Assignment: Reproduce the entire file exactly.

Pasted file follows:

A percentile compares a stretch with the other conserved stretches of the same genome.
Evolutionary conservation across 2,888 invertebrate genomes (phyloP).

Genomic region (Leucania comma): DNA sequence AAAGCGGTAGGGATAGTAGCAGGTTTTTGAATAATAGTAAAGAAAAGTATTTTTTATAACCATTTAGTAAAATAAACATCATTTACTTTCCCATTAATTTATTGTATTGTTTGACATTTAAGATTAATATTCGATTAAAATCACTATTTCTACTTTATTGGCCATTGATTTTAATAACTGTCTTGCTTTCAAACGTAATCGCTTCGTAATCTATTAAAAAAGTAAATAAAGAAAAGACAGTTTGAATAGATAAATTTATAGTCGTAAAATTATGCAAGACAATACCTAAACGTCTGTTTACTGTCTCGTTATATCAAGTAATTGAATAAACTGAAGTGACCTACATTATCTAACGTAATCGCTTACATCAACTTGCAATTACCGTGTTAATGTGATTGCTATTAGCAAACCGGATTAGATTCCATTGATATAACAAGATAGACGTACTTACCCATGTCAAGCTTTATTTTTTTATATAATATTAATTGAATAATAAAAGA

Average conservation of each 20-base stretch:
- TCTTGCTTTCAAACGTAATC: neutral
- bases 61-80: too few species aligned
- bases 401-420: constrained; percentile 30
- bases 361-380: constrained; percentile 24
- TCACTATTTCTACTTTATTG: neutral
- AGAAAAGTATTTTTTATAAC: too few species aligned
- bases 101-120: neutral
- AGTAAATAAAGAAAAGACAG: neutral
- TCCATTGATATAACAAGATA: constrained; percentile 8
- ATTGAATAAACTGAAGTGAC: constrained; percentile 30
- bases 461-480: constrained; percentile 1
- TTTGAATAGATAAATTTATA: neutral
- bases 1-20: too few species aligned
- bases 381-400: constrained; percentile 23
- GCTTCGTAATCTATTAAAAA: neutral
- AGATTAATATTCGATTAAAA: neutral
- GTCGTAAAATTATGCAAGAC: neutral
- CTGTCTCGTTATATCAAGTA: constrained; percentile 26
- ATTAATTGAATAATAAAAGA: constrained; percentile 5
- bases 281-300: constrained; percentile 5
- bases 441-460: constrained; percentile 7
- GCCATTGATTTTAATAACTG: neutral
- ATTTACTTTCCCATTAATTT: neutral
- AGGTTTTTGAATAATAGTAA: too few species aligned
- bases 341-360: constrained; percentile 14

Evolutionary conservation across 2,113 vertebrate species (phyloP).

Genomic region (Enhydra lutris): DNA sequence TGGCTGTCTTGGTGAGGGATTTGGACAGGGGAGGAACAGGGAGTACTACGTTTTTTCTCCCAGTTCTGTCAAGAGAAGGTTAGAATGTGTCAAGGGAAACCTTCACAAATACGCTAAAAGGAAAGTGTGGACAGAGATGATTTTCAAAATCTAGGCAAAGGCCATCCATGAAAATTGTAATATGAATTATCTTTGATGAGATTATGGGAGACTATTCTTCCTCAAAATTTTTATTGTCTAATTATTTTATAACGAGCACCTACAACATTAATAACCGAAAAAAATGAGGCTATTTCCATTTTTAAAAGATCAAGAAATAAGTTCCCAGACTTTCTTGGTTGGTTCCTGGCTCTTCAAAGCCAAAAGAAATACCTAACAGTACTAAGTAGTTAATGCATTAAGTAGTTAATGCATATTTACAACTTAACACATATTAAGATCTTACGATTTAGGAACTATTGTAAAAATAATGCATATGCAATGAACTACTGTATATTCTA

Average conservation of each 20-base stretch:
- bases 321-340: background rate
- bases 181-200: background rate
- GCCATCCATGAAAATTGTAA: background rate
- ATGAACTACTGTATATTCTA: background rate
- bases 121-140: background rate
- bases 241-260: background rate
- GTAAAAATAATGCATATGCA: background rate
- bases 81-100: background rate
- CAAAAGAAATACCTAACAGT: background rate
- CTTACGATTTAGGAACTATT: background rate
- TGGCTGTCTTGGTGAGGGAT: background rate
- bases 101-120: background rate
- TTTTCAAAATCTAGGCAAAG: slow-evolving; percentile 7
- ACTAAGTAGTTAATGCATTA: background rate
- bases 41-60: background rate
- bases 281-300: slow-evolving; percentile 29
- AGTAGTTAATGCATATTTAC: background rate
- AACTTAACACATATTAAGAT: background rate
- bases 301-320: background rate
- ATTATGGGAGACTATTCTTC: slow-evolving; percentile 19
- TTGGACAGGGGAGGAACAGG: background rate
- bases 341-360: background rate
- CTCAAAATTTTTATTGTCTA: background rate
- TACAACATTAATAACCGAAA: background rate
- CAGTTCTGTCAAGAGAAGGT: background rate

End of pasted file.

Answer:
A percentile compares a stretch with the other conserved stretches of the same genome.
Evolutionary conservation across 2,888 invertebrate genomes (phyloP).

Genomic region (Leucania comma): DNA sequence AAAGCGGTAGGGATAGTAGCAGGTTTTTGAATAATAGTAAAGAAAAGTATTTTTTATAACCATTTAGTAAAATAAACATCATTTACTTTCCCATTAATTTATTGTATTGTTTGACATTTAAGATTAATATTCGATTAAAATCACTATTTCTACTTTATTGGCCATTGATTTTAATAACTGTCTTGCTTTCAAACGTAATCGCTTCGTAATCTATTAAAAAAGTAAATAAAGAAAAGACAGTTTGAATAGATAAATTTATAGTCGTAAAATTATGCAAGACAATACCTAAACGTCTGTTTACTGTCTCGTTATATCAAGTAATTGAATAAACTGAAGTGACCTACATTATCTAACGTAATCGCTTACATCAACTTGCAATTACCGTGTTAATGTGATTGCTATTAGCAAACCGGATTAGATTCCATTGATATAACAAGATAGACGTACTTACCCATGTCAAGCTTTATTTTTTTATATAATATTAATTGAATAATAAAAGA

Average conservation of each 20-base stretch:
- TCTTGCTTTCAAACGTAATC: neutral
- bases 61-80: too few species aligned
- bases 401-420: constrained; percentile 30
- bases 361-380: constrained; percentile 24
- TCACTATTTCTACTTTATTG: neutral
- AGAAAAGTATTTTTTATAAC: too few species aligned
- bases 101-120: neutral
- AGTAAATAAAGAAAAGACAG: neutral
- TCCATTGATATAACAAGATA: constrained; percentile 8
- ATTGAATAAACTGAAGTGAC: constrained; percentile 30
- bases 461-480: constrained; percentile 1
- TTTGAATAGATAAATTTATA: neutral
- bases 1-20: too few species aligned
- bases 381-400: constrained; percentile 23
- GCTTCGTAATCTATTAAAAA: neutral
- AGATTAATATTCGATTAAAA: neutral
- GTCGTAAAATTATGCAAGAC: neutral
- CTGTCTCGTTATATCAAGTA: constrained; percentile 26
- ATTAATTGAATAATAAAAGA: constrained; percentile 5
- bases 281-300: constrained; percentile 5
- bases 441-460: constrained; percentile 7
- GCCATTGATTTTAATAACTG: neutral
- ATTTACTTTCCCATTAATTT: neutral
- AGGTTTTTGAATAATAGTAA: too few species aligned
- bases 341-360: constrained; percentile 14

Evolutionary conservation across 2,113 vertebrate species (phyloP).

Genomic region (Enhydra lutris): DNA sequence TGGCTGTCTTGGTGAGGGATTTGGACAGGGGAGGAACAGGGAGTACTACGTTTTTTCTCCCAGTTCTGTCAAGAGAAGGTTAGAATGTGTCAAGGGAAACCTTCACAAATACGCTAAAAGGAAAGTGTGGACAGAGATGATTTTCAAAATCTAGGCAAAGGCCATCCATGAAAATTGTAATATGAATTATCTTTGATGAGATTATGGGAGACTATTCTTCCTCAAAATTTTTATTGTCTAATTATTTTATAACGAGCACCTACAACATTAATAACCGAAAAAAATGAGGCTATTTCCATTTTTAAAAGATCAAGAAATAAGTTCCCAGACTTTCTTGGTTGGTTCCTGGCTCTTCAAAGCCAAAAGAAATACCTAACAGTACTAAGTAGTTAATGCATTAAGTAGTTAATGCATATTTACAACTTAACACATATTAAGATCTTACGATTTAGGAACTATTGTAAAAATAATGCATATGCAATGAACTACTGTATATTCTA

Average conservation of each 20-base stretch:
- bases 321-340: background rate
- bases 181-200: background rate
- GCCATCCATGAAAATTGTAA: background rate
- ATGAACTACTGTATATTCTA: background rate
- bases 121-140: background rate
- bases 241-260: background rate
- GTAAAAATAATGCATATGCA: background rate
- bases 81-100: background rate
- CAAAAGAAATACCTAACAGT: background rate
- CTTACGATTTAGGAACTATT: background rate
- TGGCTGTCTTGGTGAGGGAT: background rate
- bases 101-120: background rate
- TTTTCAAAATCTAGGCAAAG: slow-evolving; percentile 7
- ACTAAGTAGTTAATGCATTA: background rate
- bases 41-60: background rate
- bases 281-300: slow-evolving; percentile 29
- AGTAGTTAATGCATATTTAC: background rate
- AACTTAACACATATTAAGAT: background rate
- bases 301-320: background rate
- ATTATGGGAGACTATTCTTC: slow-evolving; percentile 19
- TTGGACAGGGGAGGAACAGG: background rate
- bases 341-360: background rate
- CTCAAAATTTTTATTGTCTA: background rate
- TACAACATTAATAACCGAAA: background rate
- CAGTTCTGTCAAGAGAAGGT: background rate